Response of Curtain Wall Architectural Envelopes to Negative Phase Blast Effects

Date:  May 31, 2011

The Need Addressed By the Project:  

Reduce collateral damage to structures and protect citizens near terrorist targets by increasing the resiliency of curtain wall systems in the negative blast phase.

Project Overview:     

·         Develop architectural envelopes for blast mitigation solutions in typical curtain wall configurations

·         Develop and validate designs to resist the negative blast effects associated with large scale blast events

·         Increase resiliency of critical infrastructure by limiting effects of an explosion near a critical building

Specifications need to consider negative phase pressure waves.  While the negative phase is not always important, cases exist where negative phase could cause outward failures. Retrofit systems should be analyzed considering reduced fragment loads produced by negative phase effects.  Tests that do not produce negative phase should be used in cases where negative phase can be assured to be negligible.

Significant Milestone Achievement:  Testing and New Designs

With the completion of the first full scale test, the UK team was able to produce the required blast waveforms to allow for the validation and comparison of the design models and calculations.  Based on the results of the first test, the model performed well.  The material and grid for the models have been established for further iterations of the curtain wall design.

Project Success Story:  Creation and Validation of Design Models Incorporating the Negative Blast Phase

The University of Kentucky team has successfully created and validated design models that incorporate both the positive and negative blast phases.  To achieve this success, there were many notable milestones along the way.  They include:

-        Determination of blast loadings that are appropriate for curtain wall testing

-        Generation of the desired blast waveforms

-        Design and modeling of the first iteration of curtain wall systems

-        Validation of design models and calculations

Through this process the UK team has created design models for two 5 ft x 10 ft curtain wall systems that take into account the positive and negative blast loading.  One of these curtain wall systems was tested at the University of Kentucky’s shock tube facility.  Based on the results from high explosive shock tube testing, the models and calculations have proven to be quite accurate, nearing a level of fidelity that would allow for extrapolation in the absence of test data.  With the use of these models and calculations, further development of curtain wall systems can be accomplished.

Project Status:

At the current time, the UK team is working on the second phase of validation for design models and calculations. 

The major goals and objectives are to

·         Further validate the design models through full scale testing

·         Evaluate current designs

·         Make revisions if necessary.    

 Commercialization Progress:

Winco, Inc, the commercial partner on this project, is using these findings for marketing and for new window designs.  Specifically, a retrofit system is under development for expedient installation and protection of buildings where historic site lines and architecture are desired to be maintained, but blast protection is required. Winco believes that a solid market exists for the retrofit product.  In addition, the negative phase impact is suspected to be different for retrofit designs than for typical new installations.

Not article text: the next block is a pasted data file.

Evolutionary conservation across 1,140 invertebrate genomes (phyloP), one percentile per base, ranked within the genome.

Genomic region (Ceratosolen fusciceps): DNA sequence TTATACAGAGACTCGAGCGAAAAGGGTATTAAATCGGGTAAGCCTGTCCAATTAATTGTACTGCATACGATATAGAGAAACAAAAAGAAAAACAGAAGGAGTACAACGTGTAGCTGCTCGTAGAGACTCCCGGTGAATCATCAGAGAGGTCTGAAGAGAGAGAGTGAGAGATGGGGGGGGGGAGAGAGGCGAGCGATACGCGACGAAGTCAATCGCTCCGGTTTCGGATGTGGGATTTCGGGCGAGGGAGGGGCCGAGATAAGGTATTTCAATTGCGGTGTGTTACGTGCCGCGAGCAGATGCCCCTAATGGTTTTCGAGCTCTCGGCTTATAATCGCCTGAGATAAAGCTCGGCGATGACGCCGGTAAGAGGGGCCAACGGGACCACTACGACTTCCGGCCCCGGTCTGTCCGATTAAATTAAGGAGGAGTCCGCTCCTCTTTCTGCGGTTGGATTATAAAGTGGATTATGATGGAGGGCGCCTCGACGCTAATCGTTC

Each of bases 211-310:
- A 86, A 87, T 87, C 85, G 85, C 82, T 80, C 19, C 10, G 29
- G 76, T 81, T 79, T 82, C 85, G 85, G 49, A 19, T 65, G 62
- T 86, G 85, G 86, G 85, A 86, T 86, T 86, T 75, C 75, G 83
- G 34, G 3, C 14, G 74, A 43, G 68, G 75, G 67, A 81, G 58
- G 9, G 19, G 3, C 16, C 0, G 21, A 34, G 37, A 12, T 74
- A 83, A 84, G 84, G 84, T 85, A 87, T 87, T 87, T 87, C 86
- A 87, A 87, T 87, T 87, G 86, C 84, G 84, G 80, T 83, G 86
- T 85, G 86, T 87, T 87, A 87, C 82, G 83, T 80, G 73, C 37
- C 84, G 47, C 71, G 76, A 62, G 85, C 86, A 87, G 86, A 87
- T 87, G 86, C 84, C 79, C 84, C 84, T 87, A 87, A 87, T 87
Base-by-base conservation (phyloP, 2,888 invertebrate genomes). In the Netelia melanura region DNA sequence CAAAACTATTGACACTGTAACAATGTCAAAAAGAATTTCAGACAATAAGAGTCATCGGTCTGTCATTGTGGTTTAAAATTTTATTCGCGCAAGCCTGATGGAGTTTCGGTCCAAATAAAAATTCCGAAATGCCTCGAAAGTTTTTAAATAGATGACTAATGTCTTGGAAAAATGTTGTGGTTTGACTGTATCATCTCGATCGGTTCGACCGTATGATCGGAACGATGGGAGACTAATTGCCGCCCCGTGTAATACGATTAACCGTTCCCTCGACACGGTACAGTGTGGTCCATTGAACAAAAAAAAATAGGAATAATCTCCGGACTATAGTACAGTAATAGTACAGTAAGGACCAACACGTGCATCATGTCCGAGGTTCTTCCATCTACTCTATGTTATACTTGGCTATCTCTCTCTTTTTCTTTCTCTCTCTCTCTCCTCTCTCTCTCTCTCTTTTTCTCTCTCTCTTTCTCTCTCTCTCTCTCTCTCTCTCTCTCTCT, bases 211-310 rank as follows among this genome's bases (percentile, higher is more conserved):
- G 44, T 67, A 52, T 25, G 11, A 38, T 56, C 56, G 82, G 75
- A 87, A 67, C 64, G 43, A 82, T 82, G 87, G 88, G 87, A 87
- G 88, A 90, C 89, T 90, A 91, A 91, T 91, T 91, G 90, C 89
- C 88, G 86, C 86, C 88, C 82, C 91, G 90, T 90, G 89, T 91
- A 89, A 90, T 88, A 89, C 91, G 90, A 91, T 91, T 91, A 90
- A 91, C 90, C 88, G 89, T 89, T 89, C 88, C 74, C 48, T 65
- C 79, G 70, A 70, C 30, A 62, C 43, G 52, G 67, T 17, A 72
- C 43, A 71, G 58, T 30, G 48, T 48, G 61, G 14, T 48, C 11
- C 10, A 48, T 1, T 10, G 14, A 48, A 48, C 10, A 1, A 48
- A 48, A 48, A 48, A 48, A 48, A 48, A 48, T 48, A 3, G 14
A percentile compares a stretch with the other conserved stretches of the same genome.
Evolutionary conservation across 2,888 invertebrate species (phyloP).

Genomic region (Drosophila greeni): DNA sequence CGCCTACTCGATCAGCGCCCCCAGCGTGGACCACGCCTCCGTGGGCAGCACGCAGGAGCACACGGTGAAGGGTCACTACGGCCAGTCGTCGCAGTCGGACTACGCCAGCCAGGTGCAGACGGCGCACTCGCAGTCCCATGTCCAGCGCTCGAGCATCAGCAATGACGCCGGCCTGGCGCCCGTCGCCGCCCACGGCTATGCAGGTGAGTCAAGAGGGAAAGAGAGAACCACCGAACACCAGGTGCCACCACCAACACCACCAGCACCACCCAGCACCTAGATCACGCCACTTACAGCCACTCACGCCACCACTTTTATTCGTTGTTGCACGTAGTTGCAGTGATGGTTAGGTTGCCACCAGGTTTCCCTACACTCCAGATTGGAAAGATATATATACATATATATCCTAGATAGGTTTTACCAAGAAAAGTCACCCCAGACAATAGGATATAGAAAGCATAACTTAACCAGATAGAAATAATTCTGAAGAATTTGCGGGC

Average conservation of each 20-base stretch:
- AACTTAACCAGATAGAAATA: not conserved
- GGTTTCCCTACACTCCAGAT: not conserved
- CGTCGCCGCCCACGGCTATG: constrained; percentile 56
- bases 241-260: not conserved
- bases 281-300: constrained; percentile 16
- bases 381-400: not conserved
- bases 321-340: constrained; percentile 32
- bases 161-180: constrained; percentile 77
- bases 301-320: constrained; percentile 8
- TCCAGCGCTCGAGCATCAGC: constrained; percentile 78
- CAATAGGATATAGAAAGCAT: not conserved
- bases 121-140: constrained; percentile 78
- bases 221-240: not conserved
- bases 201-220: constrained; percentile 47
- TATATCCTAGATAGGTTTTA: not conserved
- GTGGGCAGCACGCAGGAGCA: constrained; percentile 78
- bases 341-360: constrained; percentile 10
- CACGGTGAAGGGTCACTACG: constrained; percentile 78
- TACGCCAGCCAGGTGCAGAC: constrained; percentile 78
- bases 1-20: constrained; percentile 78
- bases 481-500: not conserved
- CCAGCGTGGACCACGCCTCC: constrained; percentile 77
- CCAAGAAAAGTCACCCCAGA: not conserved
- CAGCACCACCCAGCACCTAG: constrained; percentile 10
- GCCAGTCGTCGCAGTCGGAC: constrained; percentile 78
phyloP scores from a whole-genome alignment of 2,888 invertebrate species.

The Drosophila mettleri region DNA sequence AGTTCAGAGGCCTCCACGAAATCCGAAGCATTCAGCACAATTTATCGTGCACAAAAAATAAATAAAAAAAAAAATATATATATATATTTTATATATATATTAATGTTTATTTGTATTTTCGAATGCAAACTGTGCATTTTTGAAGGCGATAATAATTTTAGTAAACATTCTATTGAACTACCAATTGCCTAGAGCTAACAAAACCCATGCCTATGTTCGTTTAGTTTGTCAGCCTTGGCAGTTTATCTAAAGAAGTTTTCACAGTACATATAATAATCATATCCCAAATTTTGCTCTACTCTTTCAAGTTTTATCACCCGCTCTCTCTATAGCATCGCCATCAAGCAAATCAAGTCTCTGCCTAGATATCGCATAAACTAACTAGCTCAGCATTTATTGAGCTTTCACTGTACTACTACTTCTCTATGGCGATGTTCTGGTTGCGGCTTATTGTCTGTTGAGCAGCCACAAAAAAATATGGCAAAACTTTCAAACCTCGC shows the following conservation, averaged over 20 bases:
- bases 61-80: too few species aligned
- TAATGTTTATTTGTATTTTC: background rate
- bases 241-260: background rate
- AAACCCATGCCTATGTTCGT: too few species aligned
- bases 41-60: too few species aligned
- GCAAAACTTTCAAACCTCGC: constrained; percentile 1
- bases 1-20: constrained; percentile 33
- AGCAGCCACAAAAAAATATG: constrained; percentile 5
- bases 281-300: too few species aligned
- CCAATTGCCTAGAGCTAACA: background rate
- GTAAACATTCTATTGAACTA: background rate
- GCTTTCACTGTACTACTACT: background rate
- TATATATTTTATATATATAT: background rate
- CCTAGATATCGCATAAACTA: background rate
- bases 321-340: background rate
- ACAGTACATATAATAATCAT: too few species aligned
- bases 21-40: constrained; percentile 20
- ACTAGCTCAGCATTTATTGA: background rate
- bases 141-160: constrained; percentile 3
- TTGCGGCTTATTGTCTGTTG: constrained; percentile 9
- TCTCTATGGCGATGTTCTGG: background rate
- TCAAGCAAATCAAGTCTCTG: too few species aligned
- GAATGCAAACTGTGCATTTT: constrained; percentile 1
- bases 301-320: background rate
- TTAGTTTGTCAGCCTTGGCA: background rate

·         Winco has developed marketing materials and promoted these new window designs at: 

·         Winco representatives received quite a bit of interest at the show and have bids on a few jobs for new curtain walls, and are waiting customer decisions. They are actively promoting these new products in a difficult economic environment.

Other commercialization options are being considered by the project team such as the creation of a new or expansion of the current testing center for more focus on negative phase blast impacts and providing consulting services on new designs that incorporate negative phase blast test data. Interest has been strong from other manufacturers and testing labs.   


The Challenge

The task of assuring the security of our homeland involves protecting the citizens of the United States, the nation's critical infrastructure and key assets. This is necessary to sustain the nation's vitality against terrorism and other threats. This protection must originate at the community level. It requires discovering, developing and deploying new technology that will support first responders and key decision makers in local communities.

The Mission

NIHS' mission is to discover, develop and deploy solutions that protect and preserve the critical infrastructure of the nation's communities.

The Institute

NIHS aligns projects and research objectives with the needs and requirements of the U.S. Department of Homeland Security. The strategy is to manage a distributed research enterprise that effectively transitions research and development into solutions. NIHS works with DHS to determine technology needs at the community level. Then, teams are quickly assembled from multiple universities to develop solutions to the needs.

The Strategy

Through management of the Kentucky Critical Infrastructure Protections Program (KCI), the National Institute for Hometown Security (NIHS) provides an ongoing, integrated program dedicated to developing new technologies and devices. NIHS works through qualified academic institutions to accomplish the technological objectives.